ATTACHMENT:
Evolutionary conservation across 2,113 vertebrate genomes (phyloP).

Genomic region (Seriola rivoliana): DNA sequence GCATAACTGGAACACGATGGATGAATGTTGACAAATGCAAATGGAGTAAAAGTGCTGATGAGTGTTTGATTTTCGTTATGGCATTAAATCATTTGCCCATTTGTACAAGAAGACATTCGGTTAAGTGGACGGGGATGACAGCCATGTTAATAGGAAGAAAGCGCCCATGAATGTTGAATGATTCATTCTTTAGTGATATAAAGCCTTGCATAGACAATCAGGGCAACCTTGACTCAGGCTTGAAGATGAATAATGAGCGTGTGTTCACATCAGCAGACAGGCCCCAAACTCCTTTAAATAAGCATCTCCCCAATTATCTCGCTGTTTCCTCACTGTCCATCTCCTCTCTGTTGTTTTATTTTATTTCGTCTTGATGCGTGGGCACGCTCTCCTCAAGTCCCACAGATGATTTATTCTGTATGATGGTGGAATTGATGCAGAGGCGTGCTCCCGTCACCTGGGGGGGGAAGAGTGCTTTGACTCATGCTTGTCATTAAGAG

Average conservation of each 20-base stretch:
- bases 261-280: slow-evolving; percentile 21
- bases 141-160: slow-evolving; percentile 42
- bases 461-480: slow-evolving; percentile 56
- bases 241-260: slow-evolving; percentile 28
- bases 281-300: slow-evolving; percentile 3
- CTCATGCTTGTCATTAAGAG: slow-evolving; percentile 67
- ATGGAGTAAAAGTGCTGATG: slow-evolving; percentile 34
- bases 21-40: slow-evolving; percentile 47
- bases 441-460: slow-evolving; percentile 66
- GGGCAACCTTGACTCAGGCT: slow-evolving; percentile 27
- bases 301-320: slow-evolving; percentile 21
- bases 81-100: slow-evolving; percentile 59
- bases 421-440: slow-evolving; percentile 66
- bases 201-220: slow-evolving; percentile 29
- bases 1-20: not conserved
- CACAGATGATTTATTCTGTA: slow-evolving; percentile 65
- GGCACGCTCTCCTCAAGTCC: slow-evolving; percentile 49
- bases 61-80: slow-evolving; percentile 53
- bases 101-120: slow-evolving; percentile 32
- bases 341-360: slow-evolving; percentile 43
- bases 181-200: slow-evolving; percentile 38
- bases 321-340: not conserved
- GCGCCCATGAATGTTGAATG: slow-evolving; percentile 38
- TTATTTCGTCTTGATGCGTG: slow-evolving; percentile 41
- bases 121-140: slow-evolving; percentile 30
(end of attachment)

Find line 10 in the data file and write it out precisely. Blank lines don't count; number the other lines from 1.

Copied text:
- ATGGAGTAAAAGTGCTGATG: slow-evolving; percentile 34